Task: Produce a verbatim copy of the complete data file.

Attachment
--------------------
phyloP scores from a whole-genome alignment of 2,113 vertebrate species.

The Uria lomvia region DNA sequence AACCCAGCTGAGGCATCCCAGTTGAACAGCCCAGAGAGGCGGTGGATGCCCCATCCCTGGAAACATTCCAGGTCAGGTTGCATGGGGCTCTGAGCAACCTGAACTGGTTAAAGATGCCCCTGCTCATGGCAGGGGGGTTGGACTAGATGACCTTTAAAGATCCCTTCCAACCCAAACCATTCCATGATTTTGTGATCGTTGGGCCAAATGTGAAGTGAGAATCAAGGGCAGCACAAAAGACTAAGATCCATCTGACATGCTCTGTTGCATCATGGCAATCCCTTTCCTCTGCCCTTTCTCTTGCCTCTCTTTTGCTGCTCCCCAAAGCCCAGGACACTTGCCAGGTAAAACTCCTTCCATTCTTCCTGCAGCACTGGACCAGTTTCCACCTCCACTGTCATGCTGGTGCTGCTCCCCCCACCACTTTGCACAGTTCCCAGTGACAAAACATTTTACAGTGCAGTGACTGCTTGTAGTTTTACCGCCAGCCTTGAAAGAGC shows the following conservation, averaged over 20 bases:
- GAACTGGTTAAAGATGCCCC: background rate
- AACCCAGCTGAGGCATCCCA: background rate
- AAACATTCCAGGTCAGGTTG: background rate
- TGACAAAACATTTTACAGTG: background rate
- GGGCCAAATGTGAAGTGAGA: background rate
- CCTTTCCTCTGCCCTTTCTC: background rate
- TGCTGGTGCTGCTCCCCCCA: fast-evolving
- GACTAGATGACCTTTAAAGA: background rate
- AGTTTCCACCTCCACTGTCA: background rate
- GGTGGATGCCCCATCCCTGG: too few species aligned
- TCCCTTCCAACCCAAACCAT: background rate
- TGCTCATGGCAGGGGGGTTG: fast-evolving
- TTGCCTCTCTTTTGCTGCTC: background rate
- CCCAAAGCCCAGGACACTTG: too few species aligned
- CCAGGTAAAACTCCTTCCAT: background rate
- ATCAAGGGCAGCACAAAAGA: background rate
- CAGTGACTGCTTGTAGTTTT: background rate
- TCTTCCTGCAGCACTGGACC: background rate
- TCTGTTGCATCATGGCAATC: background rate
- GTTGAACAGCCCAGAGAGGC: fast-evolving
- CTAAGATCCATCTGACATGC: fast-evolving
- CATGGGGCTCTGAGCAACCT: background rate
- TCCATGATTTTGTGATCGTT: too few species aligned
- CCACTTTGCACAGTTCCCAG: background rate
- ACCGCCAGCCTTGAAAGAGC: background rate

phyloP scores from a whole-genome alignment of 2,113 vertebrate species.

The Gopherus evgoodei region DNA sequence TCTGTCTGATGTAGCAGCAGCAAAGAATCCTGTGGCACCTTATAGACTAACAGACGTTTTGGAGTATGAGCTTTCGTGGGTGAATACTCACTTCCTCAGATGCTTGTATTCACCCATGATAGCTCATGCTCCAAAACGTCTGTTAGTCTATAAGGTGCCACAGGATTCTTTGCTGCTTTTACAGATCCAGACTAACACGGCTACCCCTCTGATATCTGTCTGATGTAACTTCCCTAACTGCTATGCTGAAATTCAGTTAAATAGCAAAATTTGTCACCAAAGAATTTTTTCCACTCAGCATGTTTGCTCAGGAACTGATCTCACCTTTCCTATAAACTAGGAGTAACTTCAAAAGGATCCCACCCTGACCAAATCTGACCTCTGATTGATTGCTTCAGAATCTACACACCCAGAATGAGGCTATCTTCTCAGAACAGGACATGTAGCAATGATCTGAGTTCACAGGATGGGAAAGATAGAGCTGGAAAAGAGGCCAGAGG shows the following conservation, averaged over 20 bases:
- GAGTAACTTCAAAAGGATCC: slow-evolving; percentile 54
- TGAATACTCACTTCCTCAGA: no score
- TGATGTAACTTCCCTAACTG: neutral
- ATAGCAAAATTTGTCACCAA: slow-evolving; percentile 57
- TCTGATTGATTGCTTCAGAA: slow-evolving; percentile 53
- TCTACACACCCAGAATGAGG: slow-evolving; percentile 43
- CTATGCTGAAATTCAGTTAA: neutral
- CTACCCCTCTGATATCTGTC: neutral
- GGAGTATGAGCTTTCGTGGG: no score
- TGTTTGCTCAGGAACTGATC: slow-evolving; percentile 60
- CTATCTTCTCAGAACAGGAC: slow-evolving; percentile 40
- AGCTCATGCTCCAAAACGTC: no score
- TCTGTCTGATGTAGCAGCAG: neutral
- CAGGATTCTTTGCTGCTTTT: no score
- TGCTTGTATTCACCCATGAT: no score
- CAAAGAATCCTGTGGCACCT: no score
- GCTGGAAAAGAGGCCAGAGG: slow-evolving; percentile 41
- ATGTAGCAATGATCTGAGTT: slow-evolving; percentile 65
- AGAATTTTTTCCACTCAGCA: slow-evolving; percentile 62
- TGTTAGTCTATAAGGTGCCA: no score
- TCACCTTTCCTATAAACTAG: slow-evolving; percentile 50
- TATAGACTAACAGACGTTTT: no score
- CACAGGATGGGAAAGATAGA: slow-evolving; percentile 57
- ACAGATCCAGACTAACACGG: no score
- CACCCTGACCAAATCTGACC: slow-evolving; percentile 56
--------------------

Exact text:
phyloP scores from a whole-genome alignment of 2,113 vertebrate species.

The Uria lomvia region DNA sequence AACCCAGCTGAGGCATCCCAGTTGAACAGCCCAGAGAGGCGGTGGATGCCCCATCCCTGGAAACATTCCAGGTCAGGTTGCATGGGGCTCTGAGCAACCTGAACTGGTTAAAGATGCCCCTGCTCATGGCAGGGGGGTTGGACTAGATGACCTTTAAAGATCCCTTCCAACCCAAACCATTCCATGATTTTGTGATCGTTGGGCCAAATGTGAAGTGAGAATCAAGGGCAGCACAAAAGACTAAGATCCATCTGACATGCTCTGTTGCATCATGGCAATCCCTTTCCTCTGCCCTTTCTCTTGCCTCTCTTTTGCTGCTCCCCAAAGCCCAGGACACTTGCCAGGTAAAACTCCTTCCATTCTTCCTGCAGCACTGGACCAGTTTCCACCTCCACTGTCATGCTGGTGCTGCTCCCCCCACCACTTTGCACAGTTCCCAGTGACAAAACATTTTACAGTGCAGTGACTGCTTGTAGTTTTACCGCCAGCCTTGAAAGAGC shows the following conservation, averaged over 20 bases:
- GAACTGGTTAAAGATGCCCC: background rate
- AACCCAGCTGAGGCATCCCA: background rate
- AAACATTCCAGGTCAGGTTG: background rate
- TGACAAAACATTTTACAGTG: background rate
- GGGCCAAATGTGAAGTGAGA: background rate
- CCTTTCCTCTGCCCTTTCTC: background rate
- TGCTGGTGCTGCTCCCCCCA: fast-evolving
- GACTAGATGACCTTTAAAGA: background rate
- AGTTTCCACCTCCACTGTCA: background rate
- GGTGGATGCCCCATCCCTGG: too few species aligned
- TCCCTTCCAACCCAAACCAT: background rate
- TGCTCATGGCAGGGGGGTTG: fast-evolving
- TTGCCTCTCTTTTGCTGCTC: background rate
- CCCAAAGCCCAGGACACTTG: too few species aligned
- CCAGGTAAAACTCCTTCCAT: background rate
- ATCAAGGGCAGCACAAAAGA: background rate
- CAGTGACTGCTTGTAGTTTT: background rate
- TCTTCCTGCAGCACTGGACC: background rate
- TCTGTTGCATCATGGCAATC: background rate
- GTTGAACAGCCCAGAGAGGC: fast-evolving
- CTAAGATCCATCTGACATGC: fast-evolving
- CATGGGGCTCTGAGCAACCT: background rate
- TCCATGATTTTGTGATCGTT: too few species aligned
- CCACTTTGCACAGTTCCCAG: background rate
- ACCGCCAGCCTTGAAAGAGC: background rate

phyloP scores from a whole-genome alignment of 2,113 vertebrate species.

The Gopherus evgoodei region DNA sequence TCTGTCTGATGTAGCAGCAGCAAAGAATCCTGTGGCACCTTATAGACTAACAGACGTTTTGGAGTATGAGCTTTCGTGGGTGAATACTCACTTCCTCAGATGCTTGTATTCACCCATGATAGCTCATGCTCCAAAACGTCTGTTAGTCTATAAGGTGCCACAGGATTCTTTGCTGCTTTTACAGATCCAGACTAACACGGCTACCCCTCTGATATCTGTCTGATGTAACTTCCCTAACTGCTATGCTGAAATTCAGTTAAATAGCAAAATTTGTCACCAAAGAATTTTTTCCACTCAGCATGTTTGCTCAGGAACTGATCTCACCTTTCCTATAAACTAGGAGTAACTTCAAAAGGATCCCACCCTGACCAAATCTGACCTCTGATTGATTGCTTCAGAATCTACACACCCAGAATGAGGCTATCTTCTCAGAACAGGACATGTAGCAATGATCTGAGTTCACAGGATGGGAAAGATAGAGCTGGAAAAGAGGCCAGAGG shows the following conservation, averaged over 20 bases:
- GAGTAACTTCAAAAGGATCC: slow-evolving; percentile 54
- TGAATACTCACTTCCTCAGA: no score
- TGATGTAACTTCCCTAACTG: neutral
- ATAGCAAAATTTGTCACCAA: slow-evolving; percentile 57
- TCTGATTGATTGCTTCAGAA: slow-evolving; percentile 53
- TCTACACACCCAGAATGAGG: slow-evolving; percentile 43
- CTATGCTGAAATTCAGTTAA: neutral
- CTACCCCTCTGATATCTGTC: neutral
- GGAGTATGAGCTTTCGTGGG: no score
- TGTTTGCTCAGGAACTGATC: slow-evolving; percentile 60
- CTATCTTCTCAGAACAGGAC: slow-evolving; percentile 40
- AGCTCATGCTCCAAAACGTC: no score
- TCTGTCTGATGTAGCAGCAG: neutral
- CAGGATTCTTTGCTGCTTTT: no score
- TGCTTGTATTCACCCATGAT: no score
- CAAAGAATCCTGTGGCACCT: no score
- GCTGGAAAAGAGGCCAGAGG: slow-evolving; percentile 41
- ATGTAGCAATGATCTGAGTT: slow-evolving; percentile 65
- AGAATTTTTTCCACTCAGCA: slow-evolving; percentile 62
- TGTTAGTCTATAAGGTGCCA: no score
- TCACCTTTCCTATAAACTAG: slow-evolving; percentile 50
- TATAGACTAACAGACGTTTT: no score
- CACAGGATGGGAAAGATAGA: slow-evolving; percentile 57
- ACAGATCCAGACTAACACGG: no score
- CACCCTGACCAAATCTGACC: slow-evolving; percentile 56